terça-feira, 19 de abril de 2011


Being green isn’t right-wing or left-wing. In his latest Going Green column Robert Butler argues it's merely about behaving with courtesy ...

From INTELLIGENT LIFE Magazine, Spring 2011

During the French revolution, Mary Wollstonecraft, author of “A Vindication of the Rights of Woman”, was living in Paris with her lover, Gilbert Imlay, and their young child, Fanny. Wollstonecraft recorded the various lessons that she taught her daughter. One day Fanny asked her mother what thinking was. Fanny was concerned that this was a skill she would never acquire. Her mother reassured her that she had already learnt how to think a little and reminded her of the afternoon when her father had been asleep on the sofa. Fanny had needed to cross the room to fetch a ball and had tiptoed past her father so as not to wake him, and then closed the door very quietly behind her. That was thinking.

It’s not the type of thinking that gets you top grades in class, but it may be the most useful kind there is. We need it the whole time. It’s why, when the doors open on the tube or the metro, we let other people get off before we try to get on. It’s why we stand to one side of the escalator, allowing those in a hurry to overtake. It’s why we don’t let the door slam in the face of the person behind us.

This isn’t about manners in terms of etiquette. It’s not about how you hold your knife and fork—ideas about that differ round the world. It’s about behaving with a degree of courtesy, and because we live in a globalised world, that courtesy now extends further than we might imagine. Going green is not about changing lightbulbs, measuring parts per million of CO2 in the atmosphere, shutting down Kingsnorth Power Station, owning a Toyota Prius or installing a personal energy monitor. All that may come later. First and foremost, it’s about what Mary Wollstonecraft was telling her child—noticing there’s someone else in the room.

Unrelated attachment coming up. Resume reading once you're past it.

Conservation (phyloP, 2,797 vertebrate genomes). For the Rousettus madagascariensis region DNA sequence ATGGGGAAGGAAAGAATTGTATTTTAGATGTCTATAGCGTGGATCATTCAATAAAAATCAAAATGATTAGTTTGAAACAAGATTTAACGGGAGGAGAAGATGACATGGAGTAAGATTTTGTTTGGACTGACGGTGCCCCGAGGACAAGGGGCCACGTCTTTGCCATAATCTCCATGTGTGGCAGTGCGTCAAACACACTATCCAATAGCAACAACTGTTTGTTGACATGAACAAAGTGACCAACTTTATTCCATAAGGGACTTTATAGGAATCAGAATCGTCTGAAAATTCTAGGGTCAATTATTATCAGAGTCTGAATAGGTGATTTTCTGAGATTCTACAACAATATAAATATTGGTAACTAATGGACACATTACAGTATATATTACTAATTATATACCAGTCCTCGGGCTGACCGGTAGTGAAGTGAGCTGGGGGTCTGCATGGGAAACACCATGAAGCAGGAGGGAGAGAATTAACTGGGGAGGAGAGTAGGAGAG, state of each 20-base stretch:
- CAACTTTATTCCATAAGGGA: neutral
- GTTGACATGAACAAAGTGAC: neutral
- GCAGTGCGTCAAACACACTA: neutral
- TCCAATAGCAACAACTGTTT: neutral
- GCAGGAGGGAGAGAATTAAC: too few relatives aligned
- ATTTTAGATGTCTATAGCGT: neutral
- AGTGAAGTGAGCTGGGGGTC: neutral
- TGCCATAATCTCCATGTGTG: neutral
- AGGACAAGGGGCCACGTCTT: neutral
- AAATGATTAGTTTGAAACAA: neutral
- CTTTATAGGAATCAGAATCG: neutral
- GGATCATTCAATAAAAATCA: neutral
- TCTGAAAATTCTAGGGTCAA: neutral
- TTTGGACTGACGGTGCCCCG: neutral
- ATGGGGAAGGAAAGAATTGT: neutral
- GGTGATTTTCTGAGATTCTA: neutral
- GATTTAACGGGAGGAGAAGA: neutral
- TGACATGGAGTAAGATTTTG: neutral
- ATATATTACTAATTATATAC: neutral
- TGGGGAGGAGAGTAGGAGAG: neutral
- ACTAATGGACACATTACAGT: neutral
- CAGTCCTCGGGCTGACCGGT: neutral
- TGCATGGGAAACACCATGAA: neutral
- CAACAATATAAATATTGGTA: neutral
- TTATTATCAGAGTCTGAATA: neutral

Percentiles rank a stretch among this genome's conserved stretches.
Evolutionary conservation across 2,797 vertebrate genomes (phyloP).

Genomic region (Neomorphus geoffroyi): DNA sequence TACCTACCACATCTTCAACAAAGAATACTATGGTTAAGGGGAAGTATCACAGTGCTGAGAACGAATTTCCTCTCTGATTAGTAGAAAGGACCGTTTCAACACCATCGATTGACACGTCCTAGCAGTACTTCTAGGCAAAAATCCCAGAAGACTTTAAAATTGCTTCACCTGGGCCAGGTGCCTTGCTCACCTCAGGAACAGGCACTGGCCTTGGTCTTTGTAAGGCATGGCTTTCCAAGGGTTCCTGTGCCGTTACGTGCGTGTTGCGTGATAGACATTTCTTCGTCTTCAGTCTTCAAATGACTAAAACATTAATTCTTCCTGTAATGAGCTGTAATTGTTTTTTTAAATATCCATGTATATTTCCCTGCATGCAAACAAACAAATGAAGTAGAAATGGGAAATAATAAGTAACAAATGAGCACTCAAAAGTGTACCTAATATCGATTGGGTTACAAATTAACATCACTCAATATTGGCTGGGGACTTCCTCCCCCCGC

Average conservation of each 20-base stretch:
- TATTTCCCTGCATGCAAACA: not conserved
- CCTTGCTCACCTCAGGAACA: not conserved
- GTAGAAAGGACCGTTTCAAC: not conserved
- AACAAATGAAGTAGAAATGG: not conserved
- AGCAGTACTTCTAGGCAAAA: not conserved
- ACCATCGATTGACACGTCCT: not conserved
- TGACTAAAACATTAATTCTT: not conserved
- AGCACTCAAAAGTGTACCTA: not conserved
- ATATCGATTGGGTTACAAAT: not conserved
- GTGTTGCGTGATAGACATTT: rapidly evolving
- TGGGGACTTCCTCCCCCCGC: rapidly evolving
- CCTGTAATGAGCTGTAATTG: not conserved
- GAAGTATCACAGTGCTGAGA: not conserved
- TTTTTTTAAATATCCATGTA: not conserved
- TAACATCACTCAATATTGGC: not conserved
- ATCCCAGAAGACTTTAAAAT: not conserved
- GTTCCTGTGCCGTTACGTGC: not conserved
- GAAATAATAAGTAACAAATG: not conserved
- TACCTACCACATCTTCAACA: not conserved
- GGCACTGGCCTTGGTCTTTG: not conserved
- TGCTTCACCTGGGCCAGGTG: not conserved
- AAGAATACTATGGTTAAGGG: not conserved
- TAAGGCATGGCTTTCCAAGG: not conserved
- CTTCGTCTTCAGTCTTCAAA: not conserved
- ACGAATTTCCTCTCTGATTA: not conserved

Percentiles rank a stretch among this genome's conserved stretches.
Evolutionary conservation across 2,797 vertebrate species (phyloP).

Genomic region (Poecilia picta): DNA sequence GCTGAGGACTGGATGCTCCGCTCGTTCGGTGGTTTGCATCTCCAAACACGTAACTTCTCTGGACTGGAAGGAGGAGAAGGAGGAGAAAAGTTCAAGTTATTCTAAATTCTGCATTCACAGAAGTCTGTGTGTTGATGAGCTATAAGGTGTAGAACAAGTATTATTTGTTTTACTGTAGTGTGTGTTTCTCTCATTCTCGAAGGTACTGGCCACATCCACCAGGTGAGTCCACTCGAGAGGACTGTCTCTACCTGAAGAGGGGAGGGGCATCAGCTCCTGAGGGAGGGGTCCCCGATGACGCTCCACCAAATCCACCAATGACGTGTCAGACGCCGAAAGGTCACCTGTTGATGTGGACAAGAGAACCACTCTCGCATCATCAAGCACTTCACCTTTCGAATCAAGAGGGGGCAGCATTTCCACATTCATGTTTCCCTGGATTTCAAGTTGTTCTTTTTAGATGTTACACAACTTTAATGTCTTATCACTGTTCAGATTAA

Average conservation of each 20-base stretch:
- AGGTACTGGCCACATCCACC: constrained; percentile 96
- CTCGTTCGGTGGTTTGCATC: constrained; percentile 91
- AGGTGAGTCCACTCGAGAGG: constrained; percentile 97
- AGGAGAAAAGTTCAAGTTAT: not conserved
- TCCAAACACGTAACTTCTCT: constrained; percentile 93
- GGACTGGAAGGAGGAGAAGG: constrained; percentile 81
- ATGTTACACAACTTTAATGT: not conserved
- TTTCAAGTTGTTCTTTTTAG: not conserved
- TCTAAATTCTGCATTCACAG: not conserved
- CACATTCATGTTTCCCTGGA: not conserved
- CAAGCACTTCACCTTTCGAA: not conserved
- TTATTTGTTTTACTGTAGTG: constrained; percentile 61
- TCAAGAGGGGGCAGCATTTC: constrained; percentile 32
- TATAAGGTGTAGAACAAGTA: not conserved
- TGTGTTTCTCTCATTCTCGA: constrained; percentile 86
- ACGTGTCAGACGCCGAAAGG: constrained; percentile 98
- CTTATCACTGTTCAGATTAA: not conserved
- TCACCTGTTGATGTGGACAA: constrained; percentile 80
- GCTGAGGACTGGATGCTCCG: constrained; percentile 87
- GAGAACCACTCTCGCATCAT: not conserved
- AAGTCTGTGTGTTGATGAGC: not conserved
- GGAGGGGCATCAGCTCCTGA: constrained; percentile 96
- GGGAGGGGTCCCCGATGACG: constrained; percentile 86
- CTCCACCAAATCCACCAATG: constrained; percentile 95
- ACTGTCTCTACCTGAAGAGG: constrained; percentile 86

For this reason, going green isn’t left-wing or right-wing. It isn’t a threat. It isn’t a conspiracy by scientists or a means of introducing socialism by the back door. It isn’t even anti anything much, except boorishness. (Though boorishness has many manifestations.) Its real enemy is not-thinking. If you poison the well, people can’t drink from it. If you overfish the ocean, you end up with no fish. If you burn coal, you warm the planet.

If you take more than your share and behave as if other people didn’t exist, you piss them off. One day they will strike back, as one or two of the world’s autocrats have discovered this year. There was a picturesque example of this a few years ago at a hotel on the Italian Riviera. A Welsh coach driver was so incensed by German tourists getting up at the crack of dawn and putting their towels on all the sun-loungers that he got up early one morning, gathered up all the towels and set fire to them. The other holidaymakers cheered.

The conservative philosopher Roger Scruton has a new book out, entitled “Green Philosophy”, in which he sees the environmental problem as arising from “the loss of equilibrium that ensues when people cease to understand their surroundings as a home”. One way to think of your surroundings as home is to think of the things you say at home, the things you say to your children or that were said to you as a child. We want our children to be reasonably polite—to say “please” and “thank you” and offer things to other people—because, even if they want something right this minute, we want them to be aware that they aren’t the only people in the universe. Getting what you want, just when you want it, and ignoring everyone else, would be spoilt. No child wants to be called that.

So we encourage them to think beyond the moment, to see that there needs to be enough to go round. These ideas can be boiled down to bumper stickers. If you make a mess, clear it up. If you break something, fix it. If you borrow something, you need to return it. Don’t take things that aren’t yours. Leave a place the way you found it. Make sure there’s enough to go round. If you use it all now, there won’t be any for later. Make sure everyone’s had a go.

It’s not very complicated. Of course plenty of people will say this is terribly naive. The real world isn’t like this. They will have precepts of their own that they’ll want to pass on to their children. I want it and I want it now. We are exceptional. Our way of life is not negotiable. Shop till you drop. Drill baby drill. But, as Mary Wollstonecraft would have explained to her daughter, that isn’t really thinking. It’s not-thinking. Going green is about trying to act like a grown-up.

Robert Butler, a former theatre critic, blogs on the arts and the environment at the Ashden Directory, which he edits. His previous article was about the lasting power of "Heart of Darkness". Picture credit: BlueEyedA73 (via Flickr)

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